As the folktale goes, the gamble turned himself into a howling monster.  For a second or two he eyed the buffalo hunter silently.  Almost complacently.  And then suddenly he leaped out of his chair, hurling himself over the top of the table hands outstretched in an effort to grab the hunter’s throat.  In that brief space, while in mid-air flying over the table, the black haired man changed.  His whole physical being morphed into a howling, hairy beast with a back lined with massive horns and teeth as long and as sharp as daggers.  Hundreds of them.  His already powerful hands became gargantuan in size, his fingernails turning into massively sharp talons.

The patrons of the saloon left in a wild stampede of pure terror.  Left so violently every window of the saloon’s ground floor was shattered and doors were ripped off their hinges as hundreds of bodies flew out into the night in their efforts to flee.  Into the night the patrons fled.  Most screaming in sheer terror as they ran in the night down dimly lit streets.

Only one mortal stayed behind to witness the fight.  Denver’s most renowned drunk.  Too drunk to stand up and run, he lay in a corner of the building beside the rear door of the establishment.  He was almost crushed by the fleeing crowd.  But through the frenzied mass of screaming, terrified men pushing and cursing their way past him, he swears he saw what happened next.  Swore to his dying day what he saw actually happened exactly as he related it to whomever wanted to hear it.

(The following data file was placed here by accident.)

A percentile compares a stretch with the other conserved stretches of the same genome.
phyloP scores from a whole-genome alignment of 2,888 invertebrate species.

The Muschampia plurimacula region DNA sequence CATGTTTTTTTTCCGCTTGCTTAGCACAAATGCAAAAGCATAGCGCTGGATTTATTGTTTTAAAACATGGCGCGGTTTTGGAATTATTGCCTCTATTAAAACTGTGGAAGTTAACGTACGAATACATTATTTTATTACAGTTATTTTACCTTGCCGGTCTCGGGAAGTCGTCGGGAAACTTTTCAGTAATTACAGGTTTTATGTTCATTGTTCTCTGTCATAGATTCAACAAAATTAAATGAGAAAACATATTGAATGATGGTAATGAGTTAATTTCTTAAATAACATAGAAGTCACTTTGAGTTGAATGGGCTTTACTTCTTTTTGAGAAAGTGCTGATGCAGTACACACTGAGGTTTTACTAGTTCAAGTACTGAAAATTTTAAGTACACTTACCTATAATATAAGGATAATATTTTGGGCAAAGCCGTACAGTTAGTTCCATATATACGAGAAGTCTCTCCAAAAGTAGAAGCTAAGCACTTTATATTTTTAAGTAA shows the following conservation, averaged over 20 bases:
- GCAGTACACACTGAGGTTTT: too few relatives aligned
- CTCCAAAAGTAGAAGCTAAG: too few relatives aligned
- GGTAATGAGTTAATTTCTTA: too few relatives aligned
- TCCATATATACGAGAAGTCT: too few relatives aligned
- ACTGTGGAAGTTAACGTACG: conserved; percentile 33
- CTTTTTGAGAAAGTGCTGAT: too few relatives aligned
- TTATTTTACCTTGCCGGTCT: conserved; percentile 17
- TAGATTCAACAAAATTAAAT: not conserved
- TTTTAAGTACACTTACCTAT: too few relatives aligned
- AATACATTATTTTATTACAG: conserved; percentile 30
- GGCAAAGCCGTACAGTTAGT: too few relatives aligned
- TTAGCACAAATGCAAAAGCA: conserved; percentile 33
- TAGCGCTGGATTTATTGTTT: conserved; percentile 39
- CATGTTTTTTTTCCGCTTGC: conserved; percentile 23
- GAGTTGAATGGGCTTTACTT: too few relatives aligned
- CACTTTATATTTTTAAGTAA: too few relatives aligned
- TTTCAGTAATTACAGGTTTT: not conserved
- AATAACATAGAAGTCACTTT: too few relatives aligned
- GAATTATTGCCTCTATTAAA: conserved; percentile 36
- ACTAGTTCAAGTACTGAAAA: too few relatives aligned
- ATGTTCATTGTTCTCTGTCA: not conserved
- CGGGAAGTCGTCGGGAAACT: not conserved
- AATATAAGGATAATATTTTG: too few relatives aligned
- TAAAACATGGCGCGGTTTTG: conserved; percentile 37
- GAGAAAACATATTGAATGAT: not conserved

The buffalo hunter moved faster than the monster hurling toward him.  The tall man came out of his chair, swiped that strangle looking war-axe off the table, ducked underneath the monster’s outstretched claws, twisted completely around in an one hundred eighty degree arc in the process, and brought the sharp edge of the war-axed down on the back of the monster thick neck.  Brought it down with a force powerful enough to cleave head from body.  The monster’s head bounced twice on the wood plank floor, rolled a foot to one side, and then . . . unbelievably! . . . began  to shake violently!  Shake violently,  openig its mouth to begin screaming in an unholy voice, as  . . . as . . . ghosts by the hundreds fled from its mouth and soared into the air above its body!

Hundreds and hundreds of ghosts flew out of the monster’s mouth, rose up above the hunter still gripping his war-axe, and then fled through the walls, ceiling, and busted windows with blinding speed!

As he lay against the far wall of the saloon the town’s drunk watched as the hunter glanced in his direction and smiled.  Walking to a still upright card table he grabbed a half filled glass of whiskey and tossed it down his throat with one sharp toss of his wrist.  And then, grabbing the neck of the whiskey bottle, the killer of monsters walked across the cluttered mess of the saloon and handed the bottle to the drunk just before stepping out into the night.  Never to be seen again.

Swear to god! the drunk swore over and over to anyone who would buy him a drink and listen to his tale.  That’s exactly what happened that night.  Swear to god!